forward to having a little meat on their tables.

Making use of their background in animation, a medium where they controlled every element of the production, J eunet and Caro meticulously designed and planned every sequence. What looks like a sophisticated studio set-up was in fact an abandoned building, where for the paltry sum of $4 million they built from scratch all but one of the amazing sets. Only'the later scenes in the underground sewers were shot on location.

Perhaps the most extraordinary thing

about this cannibalistic comedy is that it succeeds in being scary and grotesque without ever becoming tasteless. This, the two French film-makers explain, was precisely the point: ‘It would have been a lot easier to make a very gory film, but for us the challenge was to treat the subject of cannibalism without ever spilling over into overt horror. And also to do it as a comedy.’ The film comes closest to macabre bad taste when the suicidal Madame lnterligator constructs elaborate, Heath Robinson-style contraptions in an attempt to effect her own demise. Even here, though, Jeunet and Caro strike just the right black comic note: ‘Sometimes when we were shooting something like the angled shot ofthe rope leading to the gun, I did think, “Where are we?”. But during the first screening, you could feel the build-up to the laugh and you knew that it had worked.’

Long-time collaborators, J eunet and Caro wrote, designed and directed Delicatessen together, but they insist that their partnership is not so much ‘schizophrenic’ as ‘stereophonic’. For me, however, the difficulty of interviewing the two of them together is compounded by the fact that the only comprehendible sounds are emanating from a third speaker, the translator. This prompts a brief discussion of sub-titles, because although Delicatessen is primarily visual, Jeunet and Caro also delight in the comic subtleties of language.

They are pleased to discover, for example, that an inspired sub-titler has captured the spirit, if not the letter, of their intent with the phrase: ‘I’m a butcher, but I don’t mince words’ an innacurate but imaginative translation. ‘We were really trying to be careful about everything,’ says Jeunet, ‘we didn’t want to gloss over any aspect of the film. Everything had to be good: the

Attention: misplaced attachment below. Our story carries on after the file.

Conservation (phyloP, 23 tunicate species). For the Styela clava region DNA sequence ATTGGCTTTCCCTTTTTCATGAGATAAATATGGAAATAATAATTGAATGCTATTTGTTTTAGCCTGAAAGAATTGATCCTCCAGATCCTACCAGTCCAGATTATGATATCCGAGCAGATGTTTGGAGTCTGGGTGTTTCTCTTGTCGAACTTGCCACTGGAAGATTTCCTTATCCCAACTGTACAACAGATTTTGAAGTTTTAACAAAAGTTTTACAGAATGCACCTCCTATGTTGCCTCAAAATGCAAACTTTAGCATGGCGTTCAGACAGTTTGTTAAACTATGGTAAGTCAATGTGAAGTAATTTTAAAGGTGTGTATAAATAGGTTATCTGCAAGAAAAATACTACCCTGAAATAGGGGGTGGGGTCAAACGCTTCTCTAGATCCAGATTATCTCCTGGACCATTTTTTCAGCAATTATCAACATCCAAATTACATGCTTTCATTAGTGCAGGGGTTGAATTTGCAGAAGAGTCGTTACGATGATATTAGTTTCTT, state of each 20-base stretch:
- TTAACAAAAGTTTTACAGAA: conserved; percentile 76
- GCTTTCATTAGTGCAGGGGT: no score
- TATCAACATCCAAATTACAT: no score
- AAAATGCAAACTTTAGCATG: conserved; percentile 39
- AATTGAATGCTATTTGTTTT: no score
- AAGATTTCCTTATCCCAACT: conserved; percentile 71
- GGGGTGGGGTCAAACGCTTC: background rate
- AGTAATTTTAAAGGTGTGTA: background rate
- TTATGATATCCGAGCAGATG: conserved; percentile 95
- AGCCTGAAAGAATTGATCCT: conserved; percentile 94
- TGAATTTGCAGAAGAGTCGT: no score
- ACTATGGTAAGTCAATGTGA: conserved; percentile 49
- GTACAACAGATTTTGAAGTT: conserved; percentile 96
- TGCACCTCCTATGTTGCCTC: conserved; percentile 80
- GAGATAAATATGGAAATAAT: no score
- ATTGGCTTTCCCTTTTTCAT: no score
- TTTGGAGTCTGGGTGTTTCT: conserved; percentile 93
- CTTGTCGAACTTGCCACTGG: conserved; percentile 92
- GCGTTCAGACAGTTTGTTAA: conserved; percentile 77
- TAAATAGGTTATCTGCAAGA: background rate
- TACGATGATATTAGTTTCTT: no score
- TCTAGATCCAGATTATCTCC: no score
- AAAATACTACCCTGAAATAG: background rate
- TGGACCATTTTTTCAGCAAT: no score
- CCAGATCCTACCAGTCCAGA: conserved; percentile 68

A cannibalistic comedy which succeeds in being scary and grotesque without ever becoming tasteless.

colours, the actors, the camerawork, the dialogue, everything. We used a lot of old French expressions that go with the set and the costumes; the accents, too, are quite old fashioned. We thought that a lot ofthe expressions would inevitably be betrayed in translation, but that’s a very good one.’

Although the film’s storyline is straightforward, it is so crammed with memorable scenes that one is constantly distracted from its simplicity. In particular, the concerto of household noises, in which the tenants pick up the tempo of

Madameoiselle Plusse’s squeaking bed—springs beating the carpet, pumping up a bicycle tyre , or playing a violin in time with her ardent lover’s rhythmic thrustings. Later in the film, the lubricious Mlle Plusse calls Louison in to check her squeaky springs and they test them by bouncing up and down in time to some Hawaiian music. It is a magical scene, but its delicate tone was not easy to achieve.

‘There was a problem withthat scene actually, in rehearsals it wasn’t working. There was something illogical about the relationship between Louison and Mlle Plusse. In the first version of the script, Mlle Plusse was sort of making a pass at Louison, but we wanted it to be a little more innocent. So we had the idea of using some music to soften the scene a little, and we thought of having them move in a particular way. So we tried it at home, on the sofa, and we saw that it could possibly work. It took a whole day because it was very difficult to work out the rhythm but, as you see, it worked.’

Having struggled for three years to raise the finance for Delicatessen , J eunet and Caro have been inundated with offers since the success of the film. There are currently revising an earlier, a more ambitious script based on European fairy tales, and it was even suggested that they might re-make Delicatessen in English: ‘That was a possibility at one point, but we felt that the story isn’t strong enough. Even so, they were prepared to buy the re-make rights for our next film, which isn’t even written yet.’

Delicatessen opens at the Cameo in Edinburgh on 14 Feb and at the Glasgow Film Theatre on I 6 Feb.

The List 31 January - 13 February 1992 7